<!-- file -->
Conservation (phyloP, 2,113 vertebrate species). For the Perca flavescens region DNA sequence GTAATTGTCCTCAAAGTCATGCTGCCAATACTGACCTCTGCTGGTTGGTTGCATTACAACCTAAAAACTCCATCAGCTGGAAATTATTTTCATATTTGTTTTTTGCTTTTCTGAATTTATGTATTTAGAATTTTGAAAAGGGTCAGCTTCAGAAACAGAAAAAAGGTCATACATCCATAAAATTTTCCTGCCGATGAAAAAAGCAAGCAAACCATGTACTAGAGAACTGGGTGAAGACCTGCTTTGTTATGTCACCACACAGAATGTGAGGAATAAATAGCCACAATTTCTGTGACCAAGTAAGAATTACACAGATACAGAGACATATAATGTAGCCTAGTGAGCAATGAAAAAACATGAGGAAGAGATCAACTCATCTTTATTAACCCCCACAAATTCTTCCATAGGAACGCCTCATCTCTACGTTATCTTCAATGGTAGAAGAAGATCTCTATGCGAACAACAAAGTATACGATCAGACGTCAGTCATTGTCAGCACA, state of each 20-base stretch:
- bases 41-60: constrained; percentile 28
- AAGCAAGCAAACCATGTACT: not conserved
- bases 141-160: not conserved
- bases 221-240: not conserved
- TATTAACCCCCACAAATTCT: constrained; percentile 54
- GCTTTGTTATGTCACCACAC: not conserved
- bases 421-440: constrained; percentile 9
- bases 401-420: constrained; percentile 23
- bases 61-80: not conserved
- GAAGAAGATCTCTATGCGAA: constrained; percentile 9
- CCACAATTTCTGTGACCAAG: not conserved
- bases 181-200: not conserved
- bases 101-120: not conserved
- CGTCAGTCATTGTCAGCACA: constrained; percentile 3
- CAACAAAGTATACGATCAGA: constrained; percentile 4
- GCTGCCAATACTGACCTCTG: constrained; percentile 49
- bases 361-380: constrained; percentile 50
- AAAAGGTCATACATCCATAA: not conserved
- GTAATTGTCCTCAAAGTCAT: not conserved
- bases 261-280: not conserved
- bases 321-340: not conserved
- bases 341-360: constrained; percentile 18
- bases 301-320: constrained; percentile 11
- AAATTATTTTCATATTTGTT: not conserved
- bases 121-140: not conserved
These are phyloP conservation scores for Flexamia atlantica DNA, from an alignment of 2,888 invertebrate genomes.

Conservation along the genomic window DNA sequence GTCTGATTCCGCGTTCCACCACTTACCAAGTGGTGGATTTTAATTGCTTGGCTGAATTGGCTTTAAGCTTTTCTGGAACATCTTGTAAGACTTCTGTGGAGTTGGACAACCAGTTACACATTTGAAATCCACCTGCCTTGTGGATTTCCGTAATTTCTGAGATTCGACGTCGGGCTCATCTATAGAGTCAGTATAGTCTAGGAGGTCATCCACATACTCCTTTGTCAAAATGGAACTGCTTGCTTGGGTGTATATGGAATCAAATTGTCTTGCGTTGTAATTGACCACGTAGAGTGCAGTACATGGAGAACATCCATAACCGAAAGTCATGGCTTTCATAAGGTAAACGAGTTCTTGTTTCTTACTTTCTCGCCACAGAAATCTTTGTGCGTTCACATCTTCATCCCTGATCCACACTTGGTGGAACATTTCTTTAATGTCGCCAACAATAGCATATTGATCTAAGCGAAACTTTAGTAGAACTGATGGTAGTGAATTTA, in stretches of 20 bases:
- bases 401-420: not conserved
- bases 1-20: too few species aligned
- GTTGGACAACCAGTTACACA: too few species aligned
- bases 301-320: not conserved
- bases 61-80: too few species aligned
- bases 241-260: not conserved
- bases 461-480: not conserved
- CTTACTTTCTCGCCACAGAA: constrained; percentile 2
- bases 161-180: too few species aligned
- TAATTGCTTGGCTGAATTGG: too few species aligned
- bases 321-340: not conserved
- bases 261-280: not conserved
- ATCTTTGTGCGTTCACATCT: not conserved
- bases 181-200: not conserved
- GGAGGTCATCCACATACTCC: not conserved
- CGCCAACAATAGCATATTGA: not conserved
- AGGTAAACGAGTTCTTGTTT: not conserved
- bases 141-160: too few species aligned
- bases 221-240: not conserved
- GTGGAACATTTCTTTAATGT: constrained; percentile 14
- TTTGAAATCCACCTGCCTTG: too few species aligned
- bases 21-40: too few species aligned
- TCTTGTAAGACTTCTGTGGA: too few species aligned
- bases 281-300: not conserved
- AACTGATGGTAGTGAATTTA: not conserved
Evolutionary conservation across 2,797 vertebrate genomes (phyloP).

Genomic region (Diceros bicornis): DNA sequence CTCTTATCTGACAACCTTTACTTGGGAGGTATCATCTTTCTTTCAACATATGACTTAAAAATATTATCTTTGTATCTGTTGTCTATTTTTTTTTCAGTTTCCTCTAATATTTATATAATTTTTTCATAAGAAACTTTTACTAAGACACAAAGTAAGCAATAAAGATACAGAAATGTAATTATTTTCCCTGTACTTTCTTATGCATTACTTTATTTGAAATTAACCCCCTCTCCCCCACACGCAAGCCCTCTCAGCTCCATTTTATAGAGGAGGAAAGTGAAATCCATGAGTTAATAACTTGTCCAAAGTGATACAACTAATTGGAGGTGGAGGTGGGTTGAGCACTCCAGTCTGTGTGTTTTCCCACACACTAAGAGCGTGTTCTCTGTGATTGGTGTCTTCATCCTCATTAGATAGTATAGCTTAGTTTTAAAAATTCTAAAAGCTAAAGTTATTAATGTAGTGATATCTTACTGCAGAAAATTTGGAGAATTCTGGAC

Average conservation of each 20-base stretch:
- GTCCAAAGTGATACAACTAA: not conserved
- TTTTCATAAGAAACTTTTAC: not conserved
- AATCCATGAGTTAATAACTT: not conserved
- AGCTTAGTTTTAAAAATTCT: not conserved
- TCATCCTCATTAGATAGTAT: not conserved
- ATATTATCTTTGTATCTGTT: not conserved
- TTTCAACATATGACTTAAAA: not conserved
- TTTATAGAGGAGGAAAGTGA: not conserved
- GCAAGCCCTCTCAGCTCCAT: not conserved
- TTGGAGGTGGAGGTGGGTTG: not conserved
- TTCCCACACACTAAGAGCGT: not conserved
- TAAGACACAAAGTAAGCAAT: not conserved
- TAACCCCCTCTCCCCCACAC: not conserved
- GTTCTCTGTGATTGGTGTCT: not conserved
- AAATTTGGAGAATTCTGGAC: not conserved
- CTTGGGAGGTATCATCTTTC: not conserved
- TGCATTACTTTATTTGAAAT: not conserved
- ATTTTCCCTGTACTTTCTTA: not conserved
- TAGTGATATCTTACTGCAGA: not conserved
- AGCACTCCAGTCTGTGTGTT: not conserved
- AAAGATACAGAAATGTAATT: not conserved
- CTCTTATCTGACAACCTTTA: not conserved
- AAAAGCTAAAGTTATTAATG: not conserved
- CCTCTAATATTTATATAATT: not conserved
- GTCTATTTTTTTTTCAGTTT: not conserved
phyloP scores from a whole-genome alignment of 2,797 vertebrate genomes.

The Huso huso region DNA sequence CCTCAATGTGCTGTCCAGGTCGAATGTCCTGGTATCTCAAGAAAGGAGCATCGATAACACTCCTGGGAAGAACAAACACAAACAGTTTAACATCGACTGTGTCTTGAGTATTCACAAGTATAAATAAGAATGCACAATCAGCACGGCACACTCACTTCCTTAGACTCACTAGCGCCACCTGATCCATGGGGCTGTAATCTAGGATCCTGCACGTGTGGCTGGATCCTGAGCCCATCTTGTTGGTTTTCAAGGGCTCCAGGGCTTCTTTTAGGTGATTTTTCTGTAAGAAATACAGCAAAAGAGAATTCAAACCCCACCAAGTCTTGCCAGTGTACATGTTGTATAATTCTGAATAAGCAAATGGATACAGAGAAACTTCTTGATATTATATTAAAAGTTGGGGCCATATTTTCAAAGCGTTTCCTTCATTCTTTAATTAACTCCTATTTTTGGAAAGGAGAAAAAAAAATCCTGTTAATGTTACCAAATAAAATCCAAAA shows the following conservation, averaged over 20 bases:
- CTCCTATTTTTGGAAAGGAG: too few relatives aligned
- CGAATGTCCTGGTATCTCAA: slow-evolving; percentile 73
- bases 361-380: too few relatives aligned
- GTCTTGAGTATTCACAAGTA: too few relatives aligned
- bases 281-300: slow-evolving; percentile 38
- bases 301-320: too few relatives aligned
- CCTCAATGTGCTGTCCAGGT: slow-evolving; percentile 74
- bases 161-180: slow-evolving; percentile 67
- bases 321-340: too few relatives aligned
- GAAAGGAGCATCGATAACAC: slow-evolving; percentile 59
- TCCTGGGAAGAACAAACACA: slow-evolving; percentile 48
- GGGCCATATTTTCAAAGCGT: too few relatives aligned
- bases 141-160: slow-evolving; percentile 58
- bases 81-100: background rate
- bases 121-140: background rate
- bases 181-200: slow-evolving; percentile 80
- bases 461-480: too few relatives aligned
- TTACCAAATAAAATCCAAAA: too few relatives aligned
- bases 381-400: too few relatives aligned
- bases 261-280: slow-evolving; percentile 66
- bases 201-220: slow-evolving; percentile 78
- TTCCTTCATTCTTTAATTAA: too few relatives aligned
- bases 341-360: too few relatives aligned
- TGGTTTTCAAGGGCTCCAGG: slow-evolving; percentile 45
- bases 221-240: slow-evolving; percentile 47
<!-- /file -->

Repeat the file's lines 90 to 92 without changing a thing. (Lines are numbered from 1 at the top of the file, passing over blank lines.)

- CCTCAATGTGCTGTCCAGGT: slow-evolving; percentile 74
- bases 161-180: slow-evolving; percentile 67
- bases 321-340: too few relatives aligned